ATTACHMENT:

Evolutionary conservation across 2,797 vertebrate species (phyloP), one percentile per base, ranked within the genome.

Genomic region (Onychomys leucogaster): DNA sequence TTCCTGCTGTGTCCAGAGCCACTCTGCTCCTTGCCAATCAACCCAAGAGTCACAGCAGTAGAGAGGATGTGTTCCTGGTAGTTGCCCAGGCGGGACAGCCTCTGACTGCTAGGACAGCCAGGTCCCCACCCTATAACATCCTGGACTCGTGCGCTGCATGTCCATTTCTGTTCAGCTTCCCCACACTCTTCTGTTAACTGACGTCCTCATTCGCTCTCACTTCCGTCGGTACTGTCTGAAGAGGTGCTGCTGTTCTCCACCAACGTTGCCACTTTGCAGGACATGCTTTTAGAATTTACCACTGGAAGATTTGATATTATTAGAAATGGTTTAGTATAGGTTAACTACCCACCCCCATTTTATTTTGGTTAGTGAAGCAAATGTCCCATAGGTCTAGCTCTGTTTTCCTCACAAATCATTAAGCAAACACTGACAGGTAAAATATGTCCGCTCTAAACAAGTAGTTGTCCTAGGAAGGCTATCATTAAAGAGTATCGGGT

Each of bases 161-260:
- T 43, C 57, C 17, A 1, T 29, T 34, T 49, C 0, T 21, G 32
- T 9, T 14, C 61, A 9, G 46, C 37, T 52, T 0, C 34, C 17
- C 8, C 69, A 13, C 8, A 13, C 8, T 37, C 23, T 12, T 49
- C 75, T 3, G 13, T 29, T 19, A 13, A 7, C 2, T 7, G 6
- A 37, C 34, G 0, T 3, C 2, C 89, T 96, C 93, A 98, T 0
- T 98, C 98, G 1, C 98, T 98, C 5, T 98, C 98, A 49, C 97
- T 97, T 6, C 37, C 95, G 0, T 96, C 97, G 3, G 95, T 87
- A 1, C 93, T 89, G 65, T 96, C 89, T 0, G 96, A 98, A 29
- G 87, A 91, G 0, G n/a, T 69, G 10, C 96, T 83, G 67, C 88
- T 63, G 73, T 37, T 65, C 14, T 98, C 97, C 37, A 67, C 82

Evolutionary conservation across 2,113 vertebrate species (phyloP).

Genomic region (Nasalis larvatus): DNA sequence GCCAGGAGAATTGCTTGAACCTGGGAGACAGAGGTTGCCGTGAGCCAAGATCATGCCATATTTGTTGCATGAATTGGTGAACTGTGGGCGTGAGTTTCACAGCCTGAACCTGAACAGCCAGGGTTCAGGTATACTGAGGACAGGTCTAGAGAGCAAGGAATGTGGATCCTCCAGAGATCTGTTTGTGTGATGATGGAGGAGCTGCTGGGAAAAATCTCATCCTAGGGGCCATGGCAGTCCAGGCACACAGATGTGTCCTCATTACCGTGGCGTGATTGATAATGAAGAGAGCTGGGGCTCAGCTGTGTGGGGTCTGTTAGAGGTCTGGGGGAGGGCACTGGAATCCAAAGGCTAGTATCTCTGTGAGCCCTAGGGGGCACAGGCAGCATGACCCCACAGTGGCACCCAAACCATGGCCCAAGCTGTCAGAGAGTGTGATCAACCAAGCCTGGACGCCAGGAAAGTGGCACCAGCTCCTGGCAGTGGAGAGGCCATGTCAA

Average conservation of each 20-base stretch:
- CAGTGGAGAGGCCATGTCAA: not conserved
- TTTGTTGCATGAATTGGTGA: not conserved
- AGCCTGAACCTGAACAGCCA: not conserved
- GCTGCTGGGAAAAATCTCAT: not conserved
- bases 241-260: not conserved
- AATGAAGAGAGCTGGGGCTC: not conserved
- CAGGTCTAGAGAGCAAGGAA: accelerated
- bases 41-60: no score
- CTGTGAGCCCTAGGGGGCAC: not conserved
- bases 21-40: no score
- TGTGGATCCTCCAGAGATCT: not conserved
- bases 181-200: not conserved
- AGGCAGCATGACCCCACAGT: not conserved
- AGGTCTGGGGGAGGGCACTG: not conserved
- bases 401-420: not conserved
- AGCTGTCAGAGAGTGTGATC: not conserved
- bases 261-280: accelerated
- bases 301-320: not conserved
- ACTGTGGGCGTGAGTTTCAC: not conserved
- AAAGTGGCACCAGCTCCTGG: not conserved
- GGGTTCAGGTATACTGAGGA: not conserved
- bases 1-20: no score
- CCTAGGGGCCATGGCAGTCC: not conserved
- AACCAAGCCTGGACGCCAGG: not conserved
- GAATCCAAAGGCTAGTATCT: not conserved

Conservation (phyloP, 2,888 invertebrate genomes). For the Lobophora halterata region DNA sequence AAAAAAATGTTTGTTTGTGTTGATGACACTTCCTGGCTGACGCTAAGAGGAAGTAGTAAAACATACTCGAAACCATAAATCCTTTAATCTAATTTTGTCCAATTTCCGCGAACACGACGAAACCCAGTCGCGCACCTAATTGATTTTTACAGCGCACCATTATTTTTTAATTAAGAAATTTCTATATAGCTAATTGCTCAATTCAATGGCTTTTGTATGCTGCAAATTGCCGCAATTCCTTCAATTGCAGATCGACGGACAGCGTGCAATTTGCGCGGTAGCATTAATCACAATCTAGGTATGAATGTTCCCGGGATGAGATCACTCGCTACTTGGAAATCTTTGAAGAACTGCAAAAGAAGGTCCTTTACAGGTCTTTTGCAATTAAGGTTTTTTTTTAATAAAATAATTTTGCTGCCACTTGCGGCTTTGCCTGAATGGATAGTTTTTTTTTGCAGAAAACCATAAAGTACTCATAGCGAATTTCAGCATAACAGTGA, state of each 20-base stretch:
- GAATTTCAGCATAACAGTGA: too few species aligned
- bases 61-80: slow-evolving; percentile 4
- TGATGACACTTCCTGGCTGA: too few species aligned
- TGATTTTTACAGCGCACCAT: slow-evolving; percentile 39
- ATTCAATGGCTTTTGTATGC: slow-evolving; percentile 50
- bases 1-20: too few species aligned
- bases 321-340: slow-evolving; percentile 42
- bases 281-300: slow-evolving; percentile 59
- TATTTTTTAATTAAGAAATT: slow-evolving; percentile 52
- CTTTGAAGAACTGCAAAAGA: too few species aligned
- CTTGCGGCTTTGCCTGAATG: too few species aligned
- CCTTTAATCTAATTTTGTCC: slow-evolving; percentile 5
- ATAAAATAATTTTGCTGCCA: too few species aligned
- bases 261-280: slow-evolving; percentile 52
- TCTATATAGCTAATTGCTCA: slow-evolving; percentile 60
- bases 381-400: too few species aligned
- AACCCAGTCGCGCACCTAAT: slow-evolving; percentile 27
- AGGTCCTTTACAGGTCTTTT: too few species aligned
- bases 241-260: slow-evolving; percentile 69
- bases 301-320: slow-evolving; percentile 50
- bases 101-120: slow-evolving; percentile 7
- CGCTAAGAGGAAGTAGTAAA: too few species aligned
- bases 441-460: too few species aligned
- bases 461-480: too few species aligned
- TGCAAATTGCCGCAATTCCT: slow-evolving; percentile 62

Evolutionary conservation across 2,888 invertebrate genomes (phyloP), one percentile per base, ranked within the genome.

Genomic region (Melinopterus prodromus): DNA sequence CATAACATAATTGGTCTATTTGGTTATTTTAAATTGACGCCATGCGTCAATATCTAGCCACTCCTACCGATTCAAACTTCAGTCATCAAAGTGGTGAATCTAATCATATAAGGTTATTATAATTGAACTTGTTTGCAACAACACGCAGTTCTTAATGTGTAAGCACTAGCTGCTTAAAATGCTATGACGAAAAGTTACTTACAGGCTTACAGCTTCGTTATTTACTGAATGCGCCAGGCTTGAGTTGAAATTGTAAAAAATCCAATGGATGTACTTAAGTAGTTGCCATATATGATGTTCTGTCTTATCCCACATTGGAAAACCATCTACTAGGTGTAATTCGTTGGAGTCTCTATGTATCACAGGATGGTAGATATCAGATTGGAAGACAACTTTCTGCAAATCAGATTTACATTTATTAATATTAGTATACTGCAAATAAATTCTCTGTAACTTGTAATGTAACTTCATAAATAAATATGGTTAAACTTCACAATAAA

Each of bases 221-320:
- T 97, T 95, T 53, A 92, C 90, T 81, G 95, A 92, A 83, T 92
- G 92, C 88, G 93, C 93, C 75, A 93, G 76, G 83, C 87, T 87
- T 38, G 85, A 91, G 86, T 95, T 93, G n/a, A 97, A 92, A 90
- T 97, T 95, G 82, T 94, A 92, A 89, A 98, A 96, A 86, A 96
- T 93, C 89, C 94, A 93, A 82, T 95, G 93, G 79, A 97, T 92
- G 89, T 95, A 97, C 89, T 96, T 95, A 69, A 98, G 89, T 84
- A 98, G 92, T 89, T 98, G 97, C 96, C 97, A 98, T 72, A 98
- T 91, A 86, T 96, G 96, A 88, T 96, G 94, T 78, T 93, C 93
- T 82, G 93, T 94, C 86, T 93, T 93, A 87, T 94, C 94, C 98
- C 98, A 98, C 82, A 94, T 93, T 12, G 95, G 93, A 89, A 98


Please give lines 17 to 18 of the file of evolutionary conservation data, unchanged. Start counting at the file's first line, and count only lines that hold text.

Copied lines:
- CAGTGGAGAGGCCATGTCAA: not conserved
- TTTGTTGCATGAATTGGTGA: not conserved